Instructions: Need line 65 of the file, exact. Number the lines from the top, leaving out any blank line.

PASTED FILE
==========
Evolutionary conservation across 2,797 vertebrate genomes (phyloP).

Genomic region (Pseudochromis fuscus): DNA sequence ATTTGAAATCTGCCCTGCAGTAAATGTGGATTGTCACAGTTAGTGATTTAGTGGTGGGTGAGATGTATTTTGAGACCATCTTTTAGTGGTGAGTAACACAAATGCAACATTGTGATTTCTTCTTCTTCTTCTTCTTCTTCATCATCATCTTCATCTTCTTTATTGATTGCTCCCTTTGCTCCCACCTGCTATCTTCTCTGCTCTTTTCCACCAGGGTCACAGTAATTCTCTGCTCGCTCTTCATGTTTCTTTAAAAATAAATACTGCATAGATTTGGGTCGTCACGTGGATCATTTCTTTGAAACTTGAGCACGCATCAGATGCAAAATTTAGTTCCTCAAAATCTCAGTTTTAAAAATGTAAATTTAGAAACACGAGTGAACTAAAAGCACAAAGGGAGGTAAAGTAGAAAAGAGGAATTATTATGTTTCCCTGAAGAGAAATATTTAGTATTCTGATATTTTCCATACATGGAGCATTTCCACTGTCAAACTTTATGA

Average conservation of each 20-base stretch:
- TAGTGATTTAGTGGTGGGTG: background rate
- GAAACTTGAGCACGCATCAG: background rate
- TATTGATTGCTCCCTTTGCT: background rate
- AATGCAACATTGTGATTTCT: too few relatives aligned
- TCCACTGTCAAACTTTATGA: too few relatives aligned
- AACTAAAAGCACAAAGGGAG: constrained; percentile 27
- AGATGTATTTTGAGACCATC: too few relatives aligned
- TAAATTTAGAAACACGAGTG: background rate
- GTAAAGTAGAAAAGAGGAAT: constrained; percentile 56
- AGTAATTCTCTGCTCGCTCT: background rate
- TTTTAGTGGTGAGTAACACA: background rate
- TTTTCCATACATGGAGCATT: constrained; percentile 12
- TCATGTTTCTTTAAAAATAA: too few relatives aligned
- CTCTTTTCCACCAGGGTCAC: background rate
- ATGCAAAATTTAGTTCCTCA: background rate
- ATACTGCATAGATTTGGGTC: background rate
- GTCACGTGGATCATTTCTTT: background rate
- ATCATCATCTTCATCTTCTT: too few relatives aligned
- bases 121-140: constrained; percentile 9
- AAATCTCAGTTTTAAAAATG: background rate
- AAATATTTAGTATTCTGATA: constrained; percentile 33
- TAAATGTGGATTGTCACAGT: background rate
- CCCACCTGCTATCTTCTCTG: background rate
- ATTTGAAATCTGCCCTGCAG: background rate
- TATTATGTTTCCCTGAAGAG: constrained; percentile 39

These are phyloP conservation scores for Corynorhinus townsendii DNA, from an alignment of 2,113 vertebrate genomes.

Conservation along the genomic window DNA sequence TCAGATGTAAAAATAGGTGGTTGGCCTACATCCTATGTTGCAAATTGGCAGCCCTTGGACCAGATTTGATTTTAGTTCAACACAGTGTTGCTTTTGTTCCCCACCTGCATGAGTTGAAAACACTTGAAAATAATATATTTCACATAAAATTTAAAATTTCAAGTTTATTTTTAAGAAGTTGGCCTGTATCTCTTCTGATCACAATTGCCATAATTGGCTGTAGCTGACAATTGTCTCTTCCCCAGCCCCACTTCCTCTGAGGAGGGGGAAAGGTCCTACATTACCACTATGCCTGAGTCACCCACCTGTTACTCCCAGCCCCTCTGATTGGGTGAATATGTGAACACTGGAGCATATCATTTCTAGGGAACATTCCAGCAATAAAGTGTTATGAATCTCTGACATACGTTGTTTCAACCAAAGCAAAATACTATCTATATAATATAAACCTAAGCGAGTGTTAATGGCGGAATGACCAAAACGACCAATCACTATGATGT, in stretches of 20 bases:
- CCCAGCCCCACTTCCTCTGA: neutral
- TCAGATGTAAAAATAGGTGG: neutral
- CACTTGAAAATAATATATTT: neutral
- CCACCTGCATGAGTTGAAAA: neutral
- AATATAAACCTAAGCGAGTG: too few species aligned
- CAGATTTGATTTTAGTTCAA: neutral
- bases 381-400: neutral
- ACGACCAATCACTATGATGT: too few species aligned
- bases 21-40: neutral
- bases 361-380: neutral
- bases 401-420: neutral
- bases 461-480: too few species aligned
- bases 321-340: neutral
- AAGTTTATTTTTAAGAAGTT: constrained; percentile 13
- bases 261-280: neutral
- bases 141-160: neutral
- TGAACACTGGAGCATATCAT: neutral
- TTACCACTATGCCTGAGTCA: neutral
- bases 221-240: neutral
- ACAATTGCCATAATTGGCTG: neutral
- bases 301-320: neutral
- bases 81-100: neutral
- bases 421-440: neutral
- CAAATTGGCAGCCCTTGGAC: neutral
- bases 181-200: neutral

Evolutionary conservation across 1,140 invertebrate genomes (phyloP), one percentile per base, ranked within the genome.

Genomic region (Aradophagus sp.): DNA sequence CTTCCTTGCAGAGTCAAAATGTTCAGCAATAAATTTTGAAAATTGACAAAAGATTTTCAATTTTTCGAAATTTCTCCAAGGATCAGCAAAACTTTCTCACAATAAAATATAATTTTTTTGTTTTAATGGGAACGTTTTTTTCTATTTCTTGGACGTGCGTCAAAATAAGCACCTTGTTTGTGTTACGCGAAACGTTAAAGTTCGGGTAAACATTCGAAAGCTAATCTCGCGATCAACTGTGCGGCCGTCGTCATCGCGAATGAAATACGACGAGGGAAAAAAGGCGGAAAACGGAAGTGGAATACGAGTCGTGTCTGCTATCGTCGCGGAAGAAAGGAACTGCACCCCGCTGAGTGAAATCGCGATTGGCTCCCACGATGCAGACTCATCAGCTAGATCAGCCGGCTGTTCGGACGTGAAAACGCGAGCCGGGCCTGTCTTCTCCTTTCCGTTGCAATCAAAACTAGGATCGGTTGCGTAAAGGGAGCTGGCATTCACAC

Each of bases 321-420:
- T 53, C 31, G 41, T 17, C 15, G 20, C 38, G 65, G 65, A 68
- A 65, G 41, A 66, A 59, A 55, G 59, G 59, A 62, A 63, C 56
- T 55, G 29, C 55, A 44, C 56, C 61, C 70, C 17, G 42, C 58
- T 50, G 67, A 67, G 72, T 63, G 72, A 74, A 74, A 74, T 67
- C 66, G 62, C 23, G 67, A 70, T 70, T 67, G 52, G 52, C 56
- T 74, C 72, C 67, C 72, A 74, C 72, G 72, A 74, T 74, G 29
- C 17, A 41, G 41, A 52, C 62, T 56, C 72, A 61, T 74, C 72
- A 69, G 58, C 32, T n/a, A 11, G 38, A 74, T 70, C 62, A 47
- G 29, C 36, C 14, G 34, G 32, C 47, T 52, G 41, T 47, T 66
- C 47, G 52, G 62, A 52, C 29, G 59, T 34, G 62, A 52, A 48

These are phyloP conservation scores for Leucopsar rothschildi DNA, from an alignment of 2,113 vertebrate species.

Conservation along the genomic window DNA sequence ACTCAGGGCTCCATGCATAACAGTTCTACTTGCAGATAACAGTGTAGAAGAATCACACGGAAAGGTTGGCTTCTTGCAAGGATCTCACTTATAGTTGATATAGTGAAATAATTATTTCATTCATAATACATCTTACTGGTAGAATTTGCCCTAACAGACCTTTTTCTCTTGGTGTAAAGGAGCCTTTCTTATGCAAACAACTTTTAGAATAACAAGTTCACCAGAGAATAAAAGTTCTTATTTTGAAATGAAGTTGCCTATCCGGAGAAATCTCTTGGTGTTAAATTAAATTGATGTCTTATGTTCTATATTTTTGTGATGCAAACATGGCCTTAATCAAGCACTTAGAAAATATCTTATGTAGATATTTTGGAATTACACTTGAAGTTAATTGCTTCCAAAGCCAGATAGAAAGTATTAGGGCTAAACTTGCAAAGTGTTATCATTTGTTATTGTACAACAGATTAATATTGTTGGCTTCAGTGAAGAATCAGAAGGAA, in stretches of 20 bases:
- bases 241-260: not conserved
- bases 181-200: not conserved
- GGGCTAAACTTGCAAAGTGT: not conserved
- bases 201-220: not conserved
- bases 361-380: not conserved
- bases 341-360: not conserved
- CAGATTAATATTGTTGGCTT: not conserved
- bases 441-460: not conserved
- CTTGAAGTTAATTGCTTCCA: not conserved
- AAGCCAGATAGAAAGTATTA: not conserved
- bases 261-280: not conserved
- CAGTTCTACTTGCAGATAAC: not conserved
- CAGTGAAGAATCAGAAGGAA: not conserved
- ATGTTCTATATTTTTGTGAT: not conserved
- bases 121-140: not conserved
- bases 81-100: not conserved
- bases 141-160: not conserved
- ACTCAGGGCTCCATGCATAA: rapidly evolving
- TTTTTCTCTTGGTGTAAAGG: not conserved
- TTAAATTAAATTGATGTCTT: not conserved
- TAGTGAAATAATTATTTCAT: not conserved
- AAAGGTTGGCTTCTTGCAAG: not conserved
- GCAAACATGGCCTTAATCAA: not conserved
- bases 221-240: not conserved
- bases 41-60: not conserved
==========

- C 17, A 41, G 41, A 52, C 62, T 56, C 72, A 61, T 74, C 72